Daniels said that “as we move forward,” their new process can be “that we would try to make a verbal contact with them, send them a certified letter letting them know that we're going to be in there doing the work, that we're going to shut them off, that these will be the costs associated with that work and they can avoid those costs if they come in and become current on their monthly user fees.

“Our sewer regs may need to be amended to outline that process,” Daniels added. “We can work on that and get those ready to go, and we may end up having to amend our sewer use rules at some point here shortly to make sure that that's spelled out.”

Canter said their office has already begun working on updated rules. Mason said that Environmental Engineering is also “looking into some tags that would be like a vinyl material, weatherproof, and those can be put on disconnects or door hangers.

“That way, when we go out, if we do pull the pump, it's tagged that there's no pump in there, service has been disconnected,” Mason said. “We’ll have to figure out these if we're shutting off one service, and it's a shared unit, how best to tag those.” 

Canter also suggested that commissioners might select a backup contractor from the list of quotes they received, in the event “Unger can’t respond” to all of the residences once they are identified in case they “get inundated with them.”

Highland County Treasurer Vickie Warnock asked if commissioners were discussing having delinquent users “coming in and paying this up to prevent this, or are you talking in the future.” She said her office has a new list of individuals “added to the tax bills for delinquent” sewer payments, and she and her staff will need to know “that money needs to be applied to their sewer” and not to property taxes if residents come in to pay.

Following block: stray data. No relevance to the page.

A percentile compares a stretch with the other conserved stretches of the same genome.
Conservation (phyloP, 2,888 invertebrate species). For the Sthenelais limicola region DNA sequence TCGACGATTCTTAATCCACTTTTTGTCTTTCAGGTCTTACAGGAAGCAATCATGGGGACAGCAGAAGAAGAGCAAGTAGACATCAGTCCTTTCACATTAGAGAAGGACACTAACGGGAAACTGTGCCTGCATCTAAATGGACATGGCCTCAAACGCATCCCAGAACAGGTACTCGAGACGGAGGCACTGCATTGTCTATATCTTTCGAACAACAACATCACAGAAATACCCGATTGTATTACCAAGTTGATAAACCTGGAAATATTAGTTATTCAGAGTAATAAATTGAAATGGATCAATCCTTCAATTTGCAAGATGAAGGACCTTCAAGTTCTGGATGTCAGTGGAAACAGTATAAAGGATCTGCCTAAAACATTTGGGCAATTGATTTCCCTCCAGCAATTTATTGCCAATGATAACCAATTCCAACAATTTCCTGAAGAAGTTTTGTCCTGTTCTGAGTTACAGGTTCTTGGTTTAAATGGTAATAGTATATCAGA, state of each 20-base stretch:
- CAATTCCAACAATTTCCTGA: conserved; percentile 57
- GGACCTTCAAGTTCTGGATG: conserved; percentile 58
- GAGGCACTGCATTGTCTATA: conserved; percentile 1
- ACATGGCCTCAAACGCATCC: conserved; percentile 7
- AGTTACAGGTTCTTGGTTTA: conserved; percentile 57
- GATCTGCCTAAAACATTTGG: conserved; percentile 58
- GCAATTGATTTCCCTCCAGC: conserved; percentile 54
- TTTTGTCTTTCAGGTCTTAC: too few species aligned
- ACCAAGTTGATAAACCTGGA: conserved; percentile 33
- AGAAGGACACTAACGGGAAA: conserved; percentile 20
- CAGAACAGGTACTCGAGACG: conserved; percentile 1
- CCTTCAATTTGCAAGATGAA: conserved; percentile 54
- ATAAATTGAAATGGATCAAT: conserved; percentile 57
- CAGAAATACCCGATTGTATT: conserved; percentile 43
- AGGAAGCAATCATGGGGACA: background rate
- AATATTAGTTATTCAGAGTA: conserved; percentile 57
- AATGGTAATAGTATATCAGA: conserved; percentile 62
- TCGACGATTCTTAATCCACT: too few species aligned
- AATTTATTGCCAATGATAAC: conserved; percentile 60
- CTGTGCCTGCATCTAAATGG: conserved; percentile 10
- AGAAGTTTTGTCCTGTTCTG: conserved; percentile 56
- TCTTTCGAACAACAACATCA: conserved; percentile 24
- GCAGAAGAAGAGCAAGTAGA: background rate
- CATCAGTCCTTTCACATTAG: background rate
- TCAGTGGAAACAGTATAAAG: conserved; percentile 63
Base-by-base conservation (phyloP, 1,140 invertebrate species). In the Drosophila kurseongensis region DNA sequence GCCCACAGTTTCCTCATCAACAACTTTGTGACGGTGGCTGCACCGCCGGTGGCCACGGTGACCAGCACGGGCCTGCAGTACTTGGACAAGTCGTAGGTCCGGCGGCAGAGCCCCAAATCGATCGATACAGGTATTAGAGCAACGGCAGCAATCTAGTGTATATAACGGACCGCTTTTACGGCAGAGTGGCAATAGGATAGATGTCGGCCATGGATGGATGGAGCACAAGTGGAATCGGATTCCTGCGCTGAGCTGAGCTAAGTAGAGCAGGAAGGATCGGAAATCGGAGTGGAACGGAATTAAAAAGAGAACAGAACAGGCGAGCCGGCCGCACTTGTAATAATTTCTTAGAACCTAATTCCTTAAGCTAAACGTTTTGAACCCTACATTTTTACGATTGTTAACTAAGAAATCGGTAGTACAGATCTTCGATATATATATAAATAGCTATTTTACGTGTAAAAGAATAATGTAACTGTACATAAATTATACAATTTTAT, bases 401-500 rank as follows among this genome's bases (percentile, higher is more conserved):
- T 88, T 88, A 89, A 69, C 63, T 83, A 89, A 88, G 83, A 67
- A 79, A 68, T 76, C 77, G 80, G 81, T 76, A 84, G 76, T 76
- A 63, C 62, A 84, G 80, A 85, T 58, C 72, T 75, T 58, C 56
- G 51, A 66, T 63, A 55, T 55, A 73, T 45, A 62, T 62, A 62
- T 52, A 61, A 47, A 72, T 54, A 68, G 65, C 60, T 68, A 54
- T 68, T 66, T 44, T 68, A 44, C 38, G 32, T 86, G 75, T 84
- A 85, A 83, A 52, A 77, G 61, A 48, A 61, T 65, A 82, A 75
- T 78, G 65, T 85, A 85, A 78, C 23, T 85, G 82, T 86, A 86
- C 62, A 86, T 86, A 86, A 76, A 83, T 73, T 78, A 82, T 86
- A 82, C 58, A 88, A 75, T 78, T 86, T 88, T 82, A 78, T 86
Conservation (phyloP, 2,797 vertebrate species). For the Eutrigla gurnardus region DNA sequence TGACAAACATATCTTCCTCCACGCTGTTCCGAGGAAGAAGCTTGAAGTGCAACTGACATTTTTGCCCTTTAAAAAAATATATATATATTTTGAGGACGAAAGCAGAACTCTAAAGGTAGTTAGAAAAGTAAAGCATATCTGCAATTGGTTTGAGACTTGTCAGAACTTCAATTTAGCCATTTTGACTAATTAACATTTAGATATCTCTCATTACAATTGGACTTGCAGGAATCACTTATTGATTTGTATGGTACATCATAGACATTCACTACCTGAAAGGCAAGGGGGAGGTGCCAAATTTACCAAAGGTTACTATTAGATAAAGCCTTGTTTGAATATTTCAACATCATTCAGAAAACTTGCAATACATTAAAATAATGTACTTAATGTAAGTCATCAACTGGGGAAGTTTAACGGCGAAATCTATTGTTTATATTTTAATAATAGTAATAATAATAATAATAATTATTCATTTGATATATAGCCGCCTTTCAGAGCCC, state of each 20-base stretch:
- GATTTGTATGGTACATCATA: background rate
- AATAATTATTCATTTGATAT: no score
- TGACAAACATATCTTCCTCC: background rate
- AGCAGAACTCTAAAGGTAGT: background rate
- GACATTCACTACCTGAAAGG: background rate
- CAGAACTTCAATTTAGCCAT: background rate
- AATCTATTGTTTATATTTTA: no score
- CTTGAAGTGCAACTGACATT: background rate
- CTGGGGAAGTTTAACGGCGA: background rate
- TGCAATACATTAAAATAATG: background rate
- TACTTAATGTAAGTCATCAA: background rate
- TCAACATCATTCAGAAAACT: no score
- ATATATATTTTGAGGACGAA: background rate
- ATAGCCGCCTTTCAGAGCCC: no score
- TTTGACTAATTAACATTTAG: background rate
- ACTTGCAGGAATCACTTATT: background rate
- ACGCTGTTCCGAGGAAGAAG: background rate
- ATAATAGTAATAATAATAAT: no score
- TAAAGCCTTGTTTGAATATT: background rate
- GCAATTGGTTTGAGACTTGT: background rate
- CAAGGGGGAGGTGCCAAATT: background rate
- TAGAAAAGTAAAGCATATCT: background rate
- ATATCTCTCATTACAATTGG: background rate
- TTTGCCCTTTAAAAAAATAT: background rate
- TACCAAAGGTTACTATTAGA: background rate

“If they do, we'll make sure that that connection happens between you and the billing,” Daniels said.

In an unrelated session Wednesday afternoon, Ross, Pickaway, Highland, Fayette Joint Solid Waste Management District Director Erica Tucker and Assistant Director Lauren Grooms met with commissioners to discuss the RPHF SWMD’s proposed updated plan as well as the district’s efforts to absorb the county’s recycling program.

According to Tucker, the public comment period for the 2024-2038 revised draft of the Solid Waste Management Plan update is open now. The proposed plan, which is 311 pages, can be viewed at…. It is also available at the Highland County Administration Building or the Hillsboro library. 

Tucker said she has spoken to Highland County Engineer Chris Fauber and is in the process of meeting with township trustees, as she said 90 percent of townships have to sign off on the proposal. 

Tucker stressed that “we’re not increasing fees” with this plan.

“We’re just really going to focus in more on business recycling,” she said. “We don't want to discredit the fact that we're still going to have bins for our residents, but we really want to hone in on just having that recycling center, or recycling centers, because that's going to be your more focal point, when you're driving into town, for people to be able to recycle.”

Although nothing is set in stone for Highland County, Tucker said she is in the process of presenting an idea to a property owner for a potential recycling center site. 

Fayette County already has a central recycling center, which requires a membership, and Tucker said that model “has proven” to work. 

Tucker and Grooms also discussed Highland County’s recycling program, as they said they are working to make contacts with partners throughout the county.